Stephanie Collier, MD, MPH, and Talia Puzantian, PharmD. Dr. Collier and Dr. Puzantian have no financial relationships with companies related to this material.
FDA Fast-Tracks Brexpiprazole for Agitation in Dementia: Questions Arise
In a surprising move, the FDA fast-tracked approval of brexpiprazole (Rexulti) in May 2023 for the treatment of agitation in older adults with dementia due to Alzheimer’s disease. The approval was based on initial clinical trials showing marginal improvements on the Cohen-Mansfield Agitation Inventory (CMAI), although they fell far short of clinical significance. The FDA defended its decision, citing advisory committee support and an unmet medical need in the treatment of dementia-related agitation.
Beyond worries about brexpiprazole’s effectiveness, safety issues included somnolence, urinary tract infections, insomnia, and cardiovascular events. More alarmingly, patients taking brexpiprazole faced a fourfold higher risk of death compared to those on placebo over the trial’s 16-week period. What makes the situation even trickier is that the FDA couldn’t identify a specific group where the benefits outweighed the risks.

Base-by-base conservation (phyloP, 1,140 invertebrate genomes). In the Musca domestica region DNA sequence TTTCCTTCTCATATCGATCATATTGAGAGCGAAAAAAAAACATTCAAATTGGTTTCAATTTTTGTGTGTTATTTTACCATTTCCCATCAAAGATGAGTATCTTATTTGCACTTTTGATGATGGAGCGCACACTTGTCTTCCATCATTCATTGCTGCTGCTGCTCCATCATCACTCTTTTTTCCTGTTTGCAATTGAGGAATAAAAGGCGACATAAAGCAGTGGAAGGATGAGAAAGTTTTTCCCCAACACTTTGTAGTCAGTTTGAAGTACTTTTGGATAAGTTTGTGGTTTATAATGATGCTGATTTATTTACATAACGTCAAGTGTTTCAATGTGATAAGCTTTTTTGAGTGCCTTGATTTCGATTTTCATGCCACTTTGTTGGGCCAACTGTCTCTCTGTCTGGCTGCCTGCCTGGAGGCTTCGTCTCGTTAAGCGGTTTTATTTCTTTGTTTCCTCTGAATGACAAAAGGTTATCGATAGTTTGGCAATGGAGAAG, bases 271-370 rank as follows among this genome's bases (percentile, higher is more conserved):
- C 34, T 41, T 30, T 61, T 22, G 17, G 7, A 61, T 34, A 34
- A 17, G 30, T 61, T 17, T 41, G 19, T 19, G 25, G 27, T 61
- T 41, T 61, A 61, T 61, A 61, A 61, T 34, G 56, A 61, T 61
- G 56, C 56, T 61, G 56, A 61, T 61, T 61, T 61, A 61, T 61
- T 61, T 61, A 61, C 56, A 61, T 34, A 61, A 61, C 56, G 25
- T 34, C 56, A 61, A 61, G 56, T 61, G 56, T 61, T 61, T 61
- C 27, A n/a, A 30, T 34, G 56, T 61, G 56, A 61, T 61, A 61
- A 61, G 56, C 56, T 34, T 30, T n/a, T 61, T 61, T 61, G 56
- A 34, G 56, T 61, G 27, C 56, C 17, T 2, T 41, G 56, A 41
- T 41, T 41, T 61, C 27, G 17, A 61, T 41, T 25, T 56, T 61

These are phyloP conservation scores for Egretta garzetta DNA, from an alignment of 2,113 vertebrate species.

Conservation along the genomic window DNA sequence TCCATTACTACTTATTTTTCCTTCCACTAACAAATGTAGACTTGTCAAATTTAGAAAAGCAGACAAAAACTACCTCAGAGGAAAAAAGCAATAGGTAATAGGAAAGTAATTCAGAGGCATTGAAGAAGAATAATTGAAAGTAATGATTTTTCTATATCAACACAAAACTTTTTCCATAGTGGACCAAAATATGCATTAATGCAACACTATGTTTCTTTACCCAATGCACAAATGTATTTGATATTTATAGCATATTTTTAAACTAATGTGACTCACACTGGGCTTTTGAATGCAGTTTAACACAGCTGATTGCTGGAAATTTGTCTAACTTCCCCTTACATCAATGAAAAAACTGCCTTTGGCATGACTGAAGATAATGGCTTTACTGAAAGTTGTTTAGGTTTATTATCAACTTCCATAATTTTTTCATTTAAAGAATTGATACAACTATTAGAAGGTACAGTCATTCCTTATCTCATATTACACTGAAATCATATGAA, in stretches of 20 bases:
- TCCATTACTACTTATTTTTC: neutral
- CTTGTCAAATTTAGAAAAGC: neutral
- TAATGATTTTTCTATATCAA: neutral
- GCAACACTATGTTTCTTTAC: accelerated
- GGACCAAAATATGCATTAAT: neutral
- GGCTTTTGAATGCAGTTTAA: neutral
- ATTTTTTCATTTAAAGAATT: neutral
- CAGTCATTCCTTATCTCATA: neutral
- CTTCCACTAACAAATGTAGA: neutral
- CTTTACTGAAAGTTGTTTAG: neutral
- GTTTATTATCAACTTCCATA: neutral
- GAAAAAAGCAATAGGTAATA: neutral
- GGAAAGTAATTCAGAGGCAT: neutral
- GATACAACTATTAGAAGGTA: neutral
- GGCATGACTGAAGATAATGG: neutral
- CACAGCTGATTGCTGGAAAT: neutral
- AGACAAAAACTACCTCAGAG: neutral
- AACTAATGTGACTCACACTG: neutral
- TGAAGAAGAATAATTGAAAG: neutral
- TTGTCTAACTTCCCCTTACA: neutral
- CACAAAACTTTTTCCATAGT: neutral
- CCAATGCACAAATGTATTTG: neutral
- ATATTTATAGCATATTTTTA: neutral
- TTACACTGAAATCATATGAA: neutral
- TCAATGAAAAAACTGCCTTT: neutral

We don’t have enough data to determine which patients, whether those with mild or severe symptoms, would benefit the most. However, the small difference on the CMAI aligns with outcomes from previous trials involving other atypical antipsychotics (Whitaker R, BMJ 2023;382:1801). We therefore recommend cautious consideration of brexpiprazole for agitation in dementia only after a careful risk-benefit evaluation and exploration of alternative interventions.
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